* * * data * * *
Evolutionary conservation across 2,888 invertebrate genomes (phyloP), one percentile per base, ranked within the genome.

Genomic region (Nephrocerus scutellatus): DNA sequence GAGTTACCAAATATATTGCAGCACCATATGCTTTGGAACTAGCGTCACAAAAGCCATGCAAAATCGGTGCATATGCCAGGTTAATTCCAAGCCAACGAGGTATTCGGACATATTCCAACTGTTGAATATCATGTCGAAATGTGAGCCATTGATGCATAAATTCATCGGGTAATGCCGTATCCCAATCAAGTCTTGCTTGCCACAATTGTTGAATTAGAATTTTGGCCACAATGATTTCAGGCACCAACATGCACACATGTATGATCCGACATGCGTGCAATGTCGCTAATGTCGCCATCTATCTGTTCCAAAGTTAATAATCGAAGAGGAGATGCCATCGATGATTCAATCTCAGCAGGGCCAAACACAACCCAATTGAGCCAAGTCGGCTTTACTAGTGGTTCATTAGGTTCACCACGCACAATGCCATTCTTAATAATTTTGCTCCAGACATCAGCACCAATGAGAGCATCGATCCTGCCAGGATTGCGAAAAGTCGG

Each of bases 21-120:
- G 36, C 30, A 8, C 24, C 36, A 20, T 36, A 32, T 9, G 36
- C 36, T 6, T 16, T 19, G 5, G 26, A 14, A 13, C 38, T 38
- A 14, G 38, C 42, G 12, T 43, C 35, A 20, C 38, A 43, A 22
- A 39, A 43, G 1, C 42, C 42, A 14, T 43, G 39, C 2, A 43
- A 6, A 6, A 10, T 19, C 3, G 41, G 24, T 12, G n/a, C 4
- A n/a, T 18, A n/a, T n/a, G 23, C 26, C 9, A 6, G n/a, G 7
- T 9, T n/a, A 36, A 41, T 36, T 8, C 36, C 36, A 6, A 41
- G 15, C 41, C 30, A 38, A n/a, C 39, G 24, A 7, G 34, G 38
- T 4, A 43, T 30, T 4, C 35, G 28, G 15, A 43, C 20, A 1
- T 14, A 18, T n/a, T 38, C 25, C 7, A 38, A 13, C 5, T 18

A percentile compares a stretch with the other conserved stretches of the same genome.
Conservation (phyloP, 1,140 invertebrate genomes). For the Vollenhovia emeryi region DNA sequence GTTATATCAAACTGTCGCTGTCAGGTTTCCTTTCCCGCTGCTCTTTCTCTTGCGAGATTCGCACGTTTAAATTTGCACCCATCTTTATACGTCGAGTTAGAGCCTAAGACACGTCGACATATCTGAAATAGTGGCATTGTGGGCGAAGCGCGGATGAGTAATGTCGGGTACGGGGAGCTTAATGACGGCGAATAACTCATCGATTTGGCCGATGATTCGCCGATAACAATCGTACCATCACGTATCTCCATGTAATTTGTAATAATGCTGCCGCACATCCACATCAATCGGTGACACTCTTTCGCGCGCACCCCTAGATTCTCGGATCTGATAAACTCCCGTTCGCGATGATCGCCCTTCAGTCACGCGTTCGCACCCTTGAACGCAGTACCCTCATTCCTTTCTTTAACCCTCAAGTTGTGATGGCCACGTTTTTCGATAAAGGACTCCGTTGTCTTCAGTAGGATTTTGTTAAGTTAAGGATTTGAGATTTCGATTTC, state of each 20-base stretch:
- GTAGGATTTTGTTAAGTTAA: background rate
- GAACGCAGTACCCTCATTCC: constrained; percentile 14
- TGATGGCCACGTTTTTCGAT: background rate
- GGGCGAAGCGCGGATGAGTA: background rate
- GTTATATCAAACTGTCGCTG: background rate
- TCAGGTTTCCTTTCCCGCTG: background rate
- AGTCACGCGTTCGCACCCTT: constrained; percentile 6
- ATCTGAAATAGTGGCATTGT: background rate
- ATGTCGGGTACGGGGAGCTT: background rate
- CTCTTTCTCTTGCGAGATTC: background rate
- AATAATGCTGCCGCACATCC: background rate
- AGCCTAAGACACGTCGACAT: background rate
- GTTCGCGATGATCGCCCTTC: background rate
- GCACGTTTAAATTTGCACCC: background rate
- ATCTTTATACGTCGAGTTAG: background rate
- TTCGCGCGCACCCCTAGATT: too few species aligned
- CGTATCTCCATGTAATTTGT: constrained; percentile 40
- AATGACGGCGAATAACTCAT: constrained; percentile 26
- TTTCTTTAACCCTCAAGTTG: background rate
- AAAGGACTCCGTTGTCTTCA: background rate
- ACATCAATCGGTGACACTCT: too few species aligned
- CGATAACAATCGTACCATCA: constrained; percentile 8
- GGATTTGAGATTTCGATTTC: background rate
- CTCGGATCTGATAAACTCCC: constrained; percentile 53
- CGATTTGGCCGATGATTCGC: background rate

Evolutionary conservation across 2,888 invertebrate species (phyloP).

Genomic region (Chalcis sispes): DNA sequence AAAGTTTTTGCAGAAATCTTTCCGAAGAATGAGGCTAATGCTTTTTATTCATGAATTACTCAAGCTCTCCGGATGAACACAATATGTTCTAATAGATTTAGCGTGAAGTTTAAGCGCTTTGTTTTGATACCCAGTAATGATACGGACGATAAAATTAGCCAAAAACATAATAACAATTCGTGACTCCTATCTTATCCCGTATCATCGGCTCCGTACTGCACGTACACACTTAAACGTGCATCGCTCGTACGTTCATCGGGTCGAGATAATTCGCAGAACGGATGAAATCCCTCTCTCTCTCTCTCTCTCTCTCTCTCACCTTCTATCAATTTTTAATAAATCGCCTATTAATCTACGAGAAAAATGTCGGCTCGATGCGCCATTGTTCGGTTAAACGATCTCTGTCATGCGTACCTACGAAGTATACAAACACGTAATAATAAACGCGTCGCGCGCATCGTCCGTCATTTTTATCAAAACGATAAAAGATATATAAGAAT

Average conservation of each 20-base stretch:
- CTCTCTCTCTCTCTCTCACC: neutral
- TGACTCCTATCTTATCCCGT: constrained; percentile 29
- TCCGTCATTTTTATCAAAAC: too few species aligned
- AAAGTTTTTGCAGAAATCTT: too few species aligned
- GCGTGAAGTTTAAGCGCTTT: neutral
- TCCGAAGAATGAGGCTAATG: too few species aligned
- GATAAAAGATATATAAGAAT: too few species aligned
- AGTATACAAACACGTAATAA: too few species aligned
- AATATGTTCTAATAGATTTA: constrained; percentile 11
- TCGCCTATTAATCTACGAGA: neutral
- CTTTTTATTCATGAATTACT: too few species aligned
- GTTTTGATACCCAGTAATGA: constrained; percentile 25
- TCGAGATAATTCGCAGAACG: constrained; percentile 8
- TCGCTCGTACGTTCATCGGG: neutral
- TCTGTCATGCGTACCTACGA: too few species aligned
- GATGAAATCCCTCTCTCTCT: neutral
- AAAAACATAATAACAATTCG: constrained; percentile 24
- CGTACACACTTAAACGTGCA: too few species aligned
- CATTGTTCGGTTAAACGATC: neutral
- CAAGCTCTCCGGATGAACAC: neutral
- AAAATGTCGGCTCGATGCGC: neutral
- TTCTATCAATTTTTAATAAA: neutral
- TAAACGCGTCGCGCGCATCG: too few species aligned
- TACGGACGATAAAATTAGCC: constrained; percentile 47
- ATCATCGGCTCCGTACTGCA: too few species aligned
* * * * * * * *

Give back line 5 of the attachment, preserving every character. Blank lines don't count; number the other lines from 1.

- C 36, T 6, T 16, T 19, G 5, G 26, A 14, A 13, C 38, T 38